If he thinks this is the new home for him, great for San Antonio. However, the front office cannot take risks in the event DeRozan decides to opt out and the Spurs get nothing in return for the former All-Star. As a healthy and non-disgruntled star, the potential returns should be adequate to keep the franchise competitive in the Western Conference for years to come.

I view this as a last resort option for the organization, as keeping his talent will outweigh any potential returns in a trade. San Antonio is unlikely to recover DeRozan’s talent in a single-player trade and the team is already strapped for playing time and space with its current construction if multiple players are received. A possible option though could be finding a way to trade for the Wizards Bradley Beal.

Possible trade option: Washington Wizards send Bradley Beal/Rui Hachimura/Jordan McRae for DeMar DeRozan/Patty Mills

The results of these moves would give San Antonio the following depth chart with and without DeRozan:

PG: Dejounte Murray – Derrick White
SG: Bryn Forbes – Lonnie Walker – Quinndary Weatherspoon
SF: DeMar DeRozan – Marco Bellinelli – Keldon Johnson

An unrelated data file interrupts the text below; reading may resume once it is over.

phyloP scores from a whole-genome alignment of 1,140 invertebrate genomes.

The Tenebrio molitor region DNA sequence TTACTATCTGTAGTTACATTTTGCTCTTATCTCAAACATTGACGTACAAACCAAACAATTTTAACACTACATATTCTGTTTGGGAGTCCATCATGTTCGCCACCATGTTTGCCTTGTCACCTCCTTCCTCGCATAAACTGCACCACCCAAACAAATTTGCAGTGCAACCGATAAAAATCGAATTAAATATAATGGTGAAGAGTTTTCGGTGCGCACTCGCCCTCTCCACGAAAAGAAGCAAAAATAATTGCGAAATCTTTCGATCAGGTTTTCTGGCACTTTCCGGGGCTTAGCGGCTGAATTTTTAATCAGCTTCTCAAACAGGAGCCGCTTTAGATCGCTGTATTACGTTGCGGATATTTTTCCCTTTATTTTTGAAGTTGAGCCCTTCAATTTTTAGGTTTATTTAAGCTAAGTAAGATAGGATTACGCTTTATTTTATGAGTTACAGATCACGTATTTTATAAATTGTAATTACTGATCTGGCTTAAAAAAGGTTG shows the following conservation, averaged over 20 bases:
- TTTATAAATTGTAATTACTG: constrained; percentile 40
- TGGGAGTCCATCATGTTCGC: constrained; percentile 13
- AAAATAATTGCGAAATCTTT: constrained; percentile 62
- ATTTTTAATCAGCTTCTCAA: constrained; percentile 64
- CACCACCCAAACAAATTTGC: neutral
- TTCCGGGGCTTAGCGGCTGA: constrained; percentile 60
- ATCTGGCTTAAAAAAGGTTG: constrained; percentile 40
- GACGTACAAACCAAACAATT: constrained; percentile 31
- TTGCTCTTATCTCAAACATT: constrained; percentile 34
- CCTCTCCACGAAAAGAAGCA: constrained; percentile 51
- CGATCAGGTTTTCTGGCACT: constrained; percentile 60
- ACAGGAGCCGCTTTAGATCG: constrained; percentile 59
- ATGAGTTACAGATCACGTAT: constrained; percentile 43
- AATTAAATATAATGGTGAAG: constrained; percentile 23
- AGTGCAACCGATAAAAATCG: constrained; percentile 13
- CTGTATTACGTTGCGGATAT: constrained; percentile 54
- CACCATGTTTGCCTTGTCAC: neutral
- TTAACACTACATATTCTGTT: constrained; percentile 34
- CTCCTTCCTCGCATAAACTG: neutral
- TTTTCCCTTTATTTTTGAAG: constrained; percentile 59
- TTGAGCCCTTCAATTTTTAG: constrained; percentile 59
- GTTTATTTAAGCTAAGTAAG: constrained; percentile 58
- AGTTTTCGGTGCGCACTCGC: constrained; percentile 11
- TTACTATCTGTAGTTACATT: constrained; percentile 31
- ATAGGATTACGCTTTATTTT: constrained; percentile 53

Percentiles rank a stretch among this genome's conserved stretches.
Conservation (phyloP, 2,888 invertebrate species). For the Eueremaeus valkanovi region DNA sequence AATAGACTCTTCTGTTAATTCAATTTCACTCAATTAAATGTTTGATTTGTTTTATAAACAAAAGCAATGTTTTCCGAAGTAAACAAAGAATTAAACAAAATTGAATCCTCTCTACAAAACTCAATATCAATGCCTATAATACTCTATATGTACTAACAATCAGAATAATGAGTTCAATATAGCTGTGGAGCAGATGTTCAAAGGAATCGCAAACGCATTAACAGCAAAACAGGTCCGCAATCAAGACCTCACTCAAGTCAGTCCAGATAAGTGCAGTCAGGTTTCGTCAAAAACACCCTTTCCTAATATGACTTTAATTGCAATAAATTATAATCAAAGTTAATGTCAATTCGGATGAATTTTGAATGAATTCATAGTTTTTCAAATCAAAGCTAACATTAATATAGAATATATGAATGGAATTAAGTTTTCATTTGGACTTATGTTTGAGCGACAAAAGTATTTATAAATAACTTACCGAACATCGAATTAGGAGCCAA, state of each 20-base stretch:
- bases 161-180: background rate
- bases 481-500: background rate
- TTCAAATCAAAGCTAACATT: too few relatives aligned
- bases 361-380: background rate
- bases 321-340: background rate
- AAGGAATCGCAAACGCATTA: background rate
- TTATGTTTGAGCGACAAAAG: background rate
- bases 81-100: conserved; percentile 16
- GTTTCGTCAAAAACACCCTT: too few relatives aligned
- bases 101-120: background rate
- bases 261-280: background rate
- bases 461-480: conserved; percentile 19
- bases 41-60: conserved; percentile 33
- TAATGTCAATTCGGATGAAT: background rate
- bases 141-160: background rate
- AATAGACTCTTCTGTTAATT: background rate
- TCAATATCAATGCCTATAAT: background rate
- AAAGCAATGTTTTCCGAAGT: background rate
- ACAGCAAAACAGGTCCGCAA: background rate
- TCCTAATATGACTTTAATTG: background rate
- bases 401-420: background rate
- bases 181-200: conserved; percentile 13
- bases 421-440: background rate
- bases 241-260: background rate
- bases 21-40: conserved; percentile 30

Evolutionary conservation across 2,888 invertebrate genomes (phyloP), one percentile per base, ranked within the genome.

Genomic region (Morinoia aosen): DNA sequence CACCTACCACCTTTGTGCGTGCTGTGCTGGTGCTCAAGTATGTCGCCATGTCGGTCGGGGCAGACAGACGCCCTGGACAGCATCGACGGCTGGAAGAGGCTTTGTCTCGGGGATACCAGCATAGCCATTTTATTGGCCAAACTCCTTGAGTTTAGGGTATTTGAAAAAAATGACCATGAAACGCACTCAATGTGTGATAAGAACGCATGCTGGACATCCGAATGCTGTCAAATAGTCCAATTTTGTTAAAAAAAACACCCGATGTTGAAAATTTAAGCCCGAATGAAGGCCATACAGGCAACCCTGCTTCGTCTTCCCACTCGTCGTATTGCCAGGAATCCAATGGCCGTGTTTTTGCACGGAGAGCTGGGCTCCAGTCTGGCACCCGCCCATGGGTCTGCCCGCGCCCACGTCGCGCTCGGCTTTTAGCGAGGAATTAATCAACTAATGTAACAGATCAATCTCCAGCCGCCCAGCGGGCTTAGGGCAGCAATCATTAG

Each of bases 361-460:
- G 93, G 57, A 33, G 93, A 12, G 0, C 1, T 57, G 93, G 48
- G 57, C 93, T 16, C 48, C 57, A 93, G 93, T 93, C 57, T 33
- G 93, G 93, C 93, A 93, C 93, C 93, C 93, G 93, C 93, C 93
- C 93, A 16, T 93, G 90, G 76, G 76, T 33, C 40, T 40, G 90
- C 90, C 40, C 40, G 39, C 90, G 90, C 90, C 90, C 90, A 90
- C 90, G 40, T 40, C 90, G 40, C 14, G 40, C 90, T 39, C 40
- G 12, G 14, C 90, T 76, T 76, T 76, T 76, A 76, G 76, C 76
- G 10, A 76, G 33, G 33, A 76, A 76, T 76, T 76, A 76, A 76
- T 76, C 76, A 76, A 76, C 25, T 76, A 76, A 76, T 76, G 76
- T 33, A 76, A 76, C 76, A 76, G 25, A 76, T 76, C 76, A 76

PF: Davis Bertans – Luka Samanic
C: LaMarcus Aldridge – Jakob Poetl

PG: Dejounte Murray – Derrick White
SG: Bryn Forbes – Lonnie Walker – Quinndary Weatherspoon
SF: Marco Bellinelli – Keldon Johnson
PF: Davis Bertans – Luka Samanic
C: LaMarcus Aldridge – Jakob Poetl

I have included Quinndary Weatherspoon on the depth chart, since his game is fairly developed at both ends of the floor. Resigning Chimezie Metu is another option to add frontcourt versatility and athleticism on a cheap contract. However, the results of the Mills (and potentially DeRozan) trade will determine the space available to include either player on the roster next season. The main problem is solving the team’s cap space issue and backcourt log jam to best utilize the talent drafted over the last couple of seasons.